The new Metabolic Monitoring for Children and Adolescents on Antipsychotics (APM) HEDIS measure calculates the percentage of children ages 1–17 who have had two or more antipsychotic prescriptions filled and at least one metabolic test for blood glucose HbA1c, and at least one test for low-density lipoprotein cholesterol (LCL-C) or total cholesterol each year. Examples of first and second-generation antipsychotic medications included in this measure are chlorpromazine, aripiprazole, clozapine, olanzapine, risperidone, haloperidol, and trifluoperazine.
As you know, while antipsychotic medications are effective in treating certain mental illnesses in children, their side effects can lead to or exacerbate other health problems. Children taking antipsychotics are prone to significant weight gain and obesity-related complications such as cardiovascular issues, hypertension, hypercholesterolemia, and insulin-resistant type 2 diabetes. Consequently, it is important that patients on antipsychotic medication have annual metabolic testing.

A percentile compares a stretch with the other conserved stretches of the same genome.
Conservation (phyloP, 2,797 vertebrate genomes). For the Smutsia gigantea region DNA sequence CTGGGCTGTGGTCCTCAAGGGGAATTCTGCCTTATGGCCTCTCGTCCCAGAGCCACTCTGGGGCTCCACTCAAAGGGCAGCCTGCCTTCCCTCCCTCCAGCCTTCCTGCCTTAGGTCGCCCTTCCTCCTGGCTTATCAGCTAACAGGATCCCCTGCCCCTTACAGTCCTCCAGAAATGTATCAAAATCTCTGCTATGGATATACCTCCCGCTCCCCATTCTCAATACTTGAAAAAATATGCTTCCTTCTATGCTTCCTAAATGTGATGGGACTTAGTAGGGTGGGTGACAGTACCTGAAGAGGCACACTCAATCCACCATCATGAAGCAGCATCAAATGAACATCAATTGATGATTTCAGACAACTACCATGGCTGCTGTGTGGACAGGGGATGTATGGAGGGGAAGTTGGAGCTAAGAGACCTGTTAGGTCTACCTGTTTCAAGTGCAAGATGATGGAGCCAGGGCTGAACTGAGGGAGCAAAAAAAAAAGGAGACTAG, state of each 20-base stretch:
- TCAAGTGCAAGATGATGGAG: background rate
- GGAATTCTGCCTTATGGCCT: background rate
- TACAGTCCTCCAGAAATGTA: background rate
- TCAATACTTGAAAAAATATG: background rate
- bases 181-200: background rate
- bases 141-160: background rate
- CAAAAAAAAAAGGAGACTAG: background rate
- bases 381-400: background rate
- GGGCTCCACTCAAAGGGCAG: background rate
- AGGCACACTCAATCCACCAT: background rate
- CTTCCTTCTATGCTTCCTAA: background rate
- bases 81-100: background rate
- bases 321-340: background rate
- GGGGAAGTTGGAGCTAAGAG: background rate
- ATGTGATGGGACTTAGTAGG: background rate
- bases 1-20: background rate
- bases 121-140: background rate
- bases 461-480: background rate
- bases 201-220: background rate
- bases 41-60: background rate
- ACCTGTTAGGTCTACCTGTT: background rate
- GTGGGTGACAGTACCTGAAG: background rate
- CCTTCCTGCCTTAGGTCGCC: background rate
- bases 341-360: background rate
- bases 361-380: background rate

In June, Harvard Pilgrim sent registries to pediatricians and prescribers, listing their patients ages 1-17 who had two or more antipsychotic prescriptions filled and were missing a cholesterol and/or blood glucose test in the calendar year. We will be sending these registries out twice a year, with the next mailing occurring in September. For more information about this Harvard Pilgrim initiative, contact the Clinical Programs Department at 800-287-9793 (option 1).